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By Leann Springer / March 5, 2019
Now that the flurry of conference mania has settled at PEAK Parent Center, life has returned to normal. We continue our daily work of ensuring inclusion in our Colorado communities and beyond. The parent advisor line is ringing as we prepare for the spring IEP season to commence.
Let’s take a few moments to reflect on the 2019 Conference on Inclusive Education. What are some of your favorite takeaways? How will you implement the tools you took home? What moved you the most?
Opening the conference was Paula Kluth. Her energy and expertise on all things inclusion is infectious. She understands, from a teacher perspective, the challenges and barriers that educators face daily. Yet, she instinctively knows ways over, around, and through them. One key moment from Paula: monkeys thrown across the conference ballroom! Yes, plush monkeys were being tossed from person to person with a few martyrs getting dinged from behind, unaware in the crossfire. Paula encourages ways for students to leave anxieties at the door. She asked, “Are kids smiling and laughing at school? Are they connecting with each other? That’s engagement, or at least part of it.” The monkeys thrown across the room created a way for all of us in the audience to connect and engage. You see inclusion is all about connection, creating community in the classroom, and ensuring belonging for all.
That sentiment was repeated in a breakout session by Dominique Smith, Vice Principal at Health Sciences High & Middle College in San Diego. Dominique came to us to discuss restorative justice, more specifically for this session “Creating Positive Relationships Through the Use of Restorative Practices.” He opened by acknowledging that most of us are not accustomed to give or receive compliments, but we can definitely express our dismay when things do not go as we’d like. We were charged with finding 3 people and expressing our appreciation for something about them. Key emphasis was placed on nurturing culture, building relationships, and ensuring students are given the message, “We don’t see you as a problem. We see you as an opportunity.” When relationships are properly nurtured and meaningful connections are made between teachers and students, students are motivated to behaviors and actions that maintain that relationship.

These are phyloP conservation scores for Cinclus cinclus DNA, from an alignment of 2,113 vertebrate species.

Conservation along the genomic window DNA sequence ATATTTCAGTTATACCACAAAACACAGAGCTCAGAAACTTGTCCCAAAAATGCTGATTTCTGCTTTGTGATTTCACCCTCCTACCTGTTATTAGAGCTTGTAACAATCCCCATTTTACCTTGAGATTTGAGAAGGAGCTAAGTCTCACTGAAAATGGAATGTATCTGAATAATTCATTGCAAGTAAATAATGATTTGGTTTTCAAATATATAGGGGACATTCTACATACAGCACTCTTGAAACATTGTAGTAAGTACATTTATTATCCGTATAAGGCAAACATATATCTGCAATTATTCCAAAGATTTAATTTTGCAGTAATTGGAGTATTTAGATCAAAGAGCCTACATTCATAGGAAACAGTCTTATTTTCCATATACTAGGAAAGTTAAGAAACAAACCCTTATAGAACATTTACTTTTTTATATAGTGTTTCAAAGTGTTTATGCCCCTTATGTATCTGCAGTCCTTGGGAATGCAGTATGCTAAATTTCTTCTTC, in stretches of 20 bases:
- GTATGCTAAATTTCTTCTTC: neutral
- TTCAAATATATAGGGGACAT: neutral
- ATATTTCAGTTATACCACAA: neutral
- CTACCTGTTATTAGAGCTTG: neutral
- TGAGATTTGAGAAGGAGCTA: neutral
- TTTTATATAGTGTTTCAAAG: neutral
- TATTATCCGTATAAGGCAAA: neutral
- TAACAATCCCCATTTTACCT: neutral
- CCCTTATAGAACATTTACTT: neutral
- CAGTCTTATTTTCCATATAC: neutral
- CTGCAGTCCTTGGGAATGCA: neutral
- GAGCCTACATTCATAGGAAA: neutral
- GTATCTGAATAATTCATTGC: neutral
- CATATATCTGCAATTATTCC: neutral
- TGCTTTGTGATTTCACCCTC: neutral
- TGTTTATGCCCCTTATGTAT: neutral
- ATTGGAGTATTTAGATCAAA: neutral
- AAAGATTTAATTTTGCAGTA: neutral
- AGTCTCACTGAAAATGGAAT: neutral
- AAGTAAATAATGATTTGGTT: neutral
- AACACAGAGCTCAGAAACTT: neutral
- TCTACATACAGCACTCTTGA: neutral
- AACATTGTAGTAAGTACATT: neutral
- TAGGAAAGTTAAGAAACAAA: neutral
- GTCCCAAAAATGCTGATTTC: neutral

Jonathan Mooney gave an animated midday keynote detailing his own experiences growing up with a learning disability. Repeated messages that made him feel “broken” because of his struggles in school ultimately led to suicidal feelings. With the encouragement of a few key teachers who took the time to build a relationship and get to know him and his strengths, Jonathan flourished with a degree in Literature from Brown University. We were reminded that normal is a standard we create, “Normal is something we impose on others. And it has a dangerous past. Normal has been put to use to marginalize and denigrate whole swaths of human beings.” Normal has no place in today’s classrooms or elsewhere. It is in our differences that we blossom — each contributing something different to the community.
We were again reminded of the danger of our perceptions of “normal” and the constructs we create based on our own implicit bias with Rosemarie Allen. Rosemarie spoke to us on “Early Childhood Suspensions: An Issue of Equity.” We learned that preschool children are suspended at a rate 3 times that of K-12 children combined. Furthermore, boys, children of color, and children with disabilities are disciplined disproportionately; African American girls make up only 20% of the preschool population, yet make up 54% of girls suspended! Rosemarie discussed the cultural disconnects that exist within schools. We are afraid to speak about that which makes us uncomfortable i.e. another culture or disability. It is that disconnect that allows our implicit biases to form and leads to inequities in discipline because we lack understanding and empathy for the individual. Rosemarie urges the implementation of culturally responsive practices. These include conversations about differences, ensuring the school experience for the child is representative of their differences, and acknowledging the positives each individual brings.
The 2019 Conference on Inclusive Education concluded with a heartfelt keynote from Dan Wilkins. Dan’s own artwork was the inspiration for this year’s conference graphics and theme, “Within the Heart of Community, Everybody Belongs”. Dan opened with the idea that “everyone needs community and community needs everyone.” He went on to describe the loneliness and isolation that many individuals with a disability experience. He explained disability as a “gift of living differently” and detailed some of the numerous contributions people with disabilities have brought and questioned where we would be as a society without them.
The common theme among presenters: everything starts with relationships. Foster connection, create community and inclusion comes natural. Many heartfelt thanks go out to all of our speakers, presenters, conference attendees and all who worked to make this event happen to promote cultures of inclusion. After all within the heart of community everybody belongs!